[fpc-devel] regarding RTTI unit mail
DrDiettrich1 at aol.com
Sun Aug 29 03:53:47 CEST 2010
Daniël Mantione schrieb:
> The EU software directive says a few words about this matter:
> "Protection in accordance with this Directive shall apply to the
> expression in any form of a computer program. Ideas and principles which
> underlie any element of a computer program, including those which
> underlie its interfaces, are not protected by copyright under this
> In other words: It is okay to copy the interface, but not its expression.
> Copyright is about creative decisions. For example the order in which
> procedures, variables are declared are creative decisions and thus part
> of the expression of an interface. If you make the same creative
> decisions as the original program, you violate copyright.
I doubt that. It should be possible to compare interfaces easily, for
completeness and version compatibility. In languages like C and C++ you
can get hell when you change the order of elements, with interleaved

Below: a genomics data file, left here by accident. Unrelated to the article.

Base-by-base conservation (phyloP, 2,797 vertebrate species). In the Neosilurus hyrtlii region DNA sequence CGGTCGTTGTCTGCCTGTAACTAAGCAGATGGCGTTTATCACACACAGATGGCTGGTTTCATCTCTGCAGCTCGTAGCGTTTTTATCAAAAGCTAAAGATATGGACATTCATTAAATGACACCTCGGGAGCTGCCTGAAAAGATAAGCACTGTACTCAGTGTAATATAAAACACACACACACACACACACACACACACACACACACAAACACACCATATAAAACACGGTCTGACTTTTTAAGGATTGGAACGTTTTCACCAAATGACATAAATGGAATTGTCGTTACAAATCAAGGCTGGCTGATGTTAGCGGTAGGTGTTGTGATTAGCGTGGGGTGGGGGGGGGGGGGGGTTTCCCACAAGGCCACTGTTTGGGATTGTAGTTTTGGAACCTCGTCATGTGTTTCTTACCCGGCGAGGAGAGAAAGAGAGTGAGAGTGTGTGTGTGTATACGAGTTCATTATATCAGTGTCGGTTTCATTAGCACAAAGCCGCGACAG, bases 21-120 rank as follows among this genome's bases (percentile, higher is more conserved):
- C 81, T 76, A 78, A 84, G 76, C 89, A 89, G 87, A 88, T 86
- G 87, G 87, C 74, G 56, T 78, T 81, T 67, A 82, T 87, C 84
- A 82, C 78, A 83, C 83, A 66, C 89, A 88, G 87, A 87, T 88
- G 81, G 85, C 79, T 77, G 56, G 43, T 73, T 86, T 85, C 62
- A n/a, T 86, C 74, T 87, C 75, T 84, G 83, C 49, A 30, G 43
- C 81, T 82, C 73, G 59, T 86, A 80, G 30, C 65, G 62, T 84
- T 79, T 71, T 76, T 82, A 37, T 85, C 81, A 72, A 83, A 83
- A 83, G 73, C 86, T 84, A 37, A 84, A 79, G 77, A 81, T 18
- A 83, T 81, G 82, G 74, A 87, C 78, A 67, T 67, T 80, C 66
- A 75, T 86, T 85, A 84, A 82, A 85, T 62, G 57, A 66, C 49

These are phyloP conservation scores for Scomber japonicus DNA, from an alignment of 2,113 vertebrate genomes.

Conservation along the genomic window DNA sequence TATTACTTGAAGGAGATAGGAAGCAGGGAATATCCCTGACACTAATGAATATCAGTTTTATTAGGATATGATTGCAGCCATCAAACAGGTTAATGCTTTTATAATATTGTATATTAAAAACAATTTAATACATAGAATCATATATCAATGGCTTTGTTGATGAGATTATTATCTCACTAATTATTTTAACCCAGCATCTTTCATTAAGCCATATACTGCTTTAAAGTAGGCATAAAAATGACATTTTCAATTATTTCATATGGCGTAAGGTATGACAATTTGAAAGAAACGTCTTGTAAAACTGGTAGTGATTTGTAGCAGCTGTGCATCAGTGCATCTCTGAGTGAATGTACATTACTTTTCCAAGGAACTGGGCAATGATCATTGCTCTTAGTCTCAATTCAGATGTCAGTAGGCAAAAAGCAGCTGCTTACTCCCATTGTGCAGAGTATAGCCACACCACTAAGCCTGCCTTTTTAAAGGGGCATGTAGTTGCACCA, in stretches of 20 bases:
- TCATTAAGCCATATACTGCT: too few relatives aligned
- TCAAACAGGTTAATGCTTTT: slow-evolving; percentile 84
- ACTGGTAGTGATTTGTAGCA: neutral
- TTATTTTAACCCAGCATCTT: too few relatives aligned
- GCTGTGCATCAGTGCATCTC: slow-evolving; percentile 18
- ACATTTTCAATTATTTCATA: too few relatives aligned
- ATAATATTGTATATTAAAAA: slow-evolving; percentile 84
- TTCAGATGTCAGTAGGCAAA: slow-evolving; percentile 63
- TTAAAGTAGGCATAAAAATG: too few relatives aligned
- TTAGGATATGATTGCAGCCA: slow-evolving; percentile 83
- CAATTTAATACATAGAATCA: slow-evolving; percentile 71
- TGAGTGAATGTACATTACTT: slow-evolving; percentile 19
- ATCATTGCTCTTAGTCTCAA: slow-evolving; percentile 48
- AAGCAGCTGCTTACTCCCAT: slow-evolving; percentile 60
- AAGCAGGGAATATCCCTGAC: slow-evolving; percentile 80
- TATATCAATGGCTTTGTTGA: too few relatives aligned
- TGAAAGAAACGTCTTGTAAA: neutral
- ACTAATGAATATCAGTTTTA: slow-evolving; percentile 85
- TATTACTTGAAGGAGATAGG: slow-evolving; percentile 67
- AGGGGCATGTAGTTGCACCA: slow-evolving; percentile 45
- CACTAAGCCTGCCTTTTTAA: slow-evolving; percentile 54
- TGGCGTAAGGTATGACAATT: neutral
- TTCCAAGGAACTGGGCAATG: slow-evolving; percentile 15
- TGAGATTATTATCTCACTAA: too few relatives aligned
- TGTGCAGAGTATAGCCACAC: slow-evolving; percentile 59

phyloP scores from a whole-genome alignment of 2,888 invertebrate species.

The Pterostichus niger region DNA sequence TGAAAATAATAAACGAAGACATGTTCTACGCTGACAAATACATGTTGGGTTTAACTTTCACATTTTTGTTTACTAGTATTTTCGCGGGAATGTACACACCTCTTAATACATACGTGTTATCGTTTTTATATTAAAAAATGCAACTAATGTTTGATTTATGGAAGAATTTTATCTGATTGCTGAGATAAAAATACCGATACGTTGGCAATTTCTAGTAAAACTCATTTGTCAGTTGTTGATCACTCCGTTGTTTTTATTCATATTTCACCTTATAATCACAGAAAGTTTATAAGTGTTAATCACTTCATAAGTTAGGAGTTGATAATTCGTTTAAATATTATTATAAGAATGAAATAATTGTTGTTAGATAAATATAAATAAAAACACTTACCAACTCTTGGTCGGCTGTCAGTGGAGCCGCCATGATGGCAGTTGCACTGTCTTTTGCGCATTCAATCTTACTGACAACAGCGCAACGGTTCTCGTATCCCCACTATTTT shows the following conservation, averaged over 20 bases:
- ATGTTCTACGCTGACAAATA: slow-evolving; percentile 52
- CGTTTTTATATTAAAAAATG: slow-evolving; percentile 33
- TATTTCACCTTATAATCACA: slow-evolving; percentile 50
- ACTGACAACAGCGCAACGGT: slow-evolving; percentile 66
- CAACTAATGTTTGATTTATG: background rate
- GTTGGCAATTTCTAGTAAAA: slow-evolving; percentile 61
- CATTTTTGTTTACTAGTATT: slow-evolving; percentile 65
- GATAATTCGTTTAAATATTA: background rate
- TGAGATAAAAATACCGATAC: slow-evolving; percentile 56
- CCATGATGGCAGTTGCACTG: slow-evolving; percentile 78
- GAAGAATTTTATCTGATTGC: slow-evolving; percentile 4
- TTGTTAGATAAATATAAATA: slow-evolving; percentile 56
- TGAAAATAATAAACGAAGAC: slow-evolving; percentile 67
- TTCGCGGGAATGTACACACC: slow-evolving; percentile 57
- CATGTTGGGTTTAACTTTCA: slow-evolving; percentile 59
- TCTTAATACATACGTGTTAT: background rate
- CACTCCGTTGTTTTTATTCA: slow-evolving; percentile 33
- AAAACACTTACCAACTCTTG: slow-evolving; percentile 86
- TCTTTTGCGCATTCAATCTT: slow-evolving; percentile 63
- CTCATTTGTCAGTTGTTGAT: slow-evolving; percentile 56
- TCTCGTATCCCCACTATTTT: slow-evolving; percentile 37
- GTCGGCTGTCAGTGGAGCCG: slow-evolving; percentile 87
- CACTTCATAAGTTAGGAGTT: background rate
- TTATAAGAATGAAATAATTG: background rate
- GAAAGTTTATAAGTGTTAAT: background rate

#defines and #ifs (what's possible in Pascal as well).
An interface is a contract, and as such every translation *must* follow
the original closely.
> Generally safe is the clean room approach: Someone who doesn't know the
> Delphi source code implements it from documentation. This is
> internationally considered best practise and can avoid discussions
> wether it is a violation or not. If you happen to know the Delphi
> sources, you have to be carefull what you write.
Documentation is known to not reflect the implementation properly, in
all aspects. So another cleanroom were required, that documents the
given *implementation*, in a way that allows to implement it in a
different way or language.
> The EU software directive allows us to develop FPC in a reasonably safe
> way, but the borders between independent implementation and copyright
> violation unfortunately is not black and white.
The above formulation is almost a literal translation of the German
copyright law (UrhG). The UrhG also allows to observe and even decompile
a software, in order to make it interface with some other software
("interoperability"). The only restriction: the results may not be
disclosed. It would be interesting to get the full text of the EU
directive, in order to find out more.
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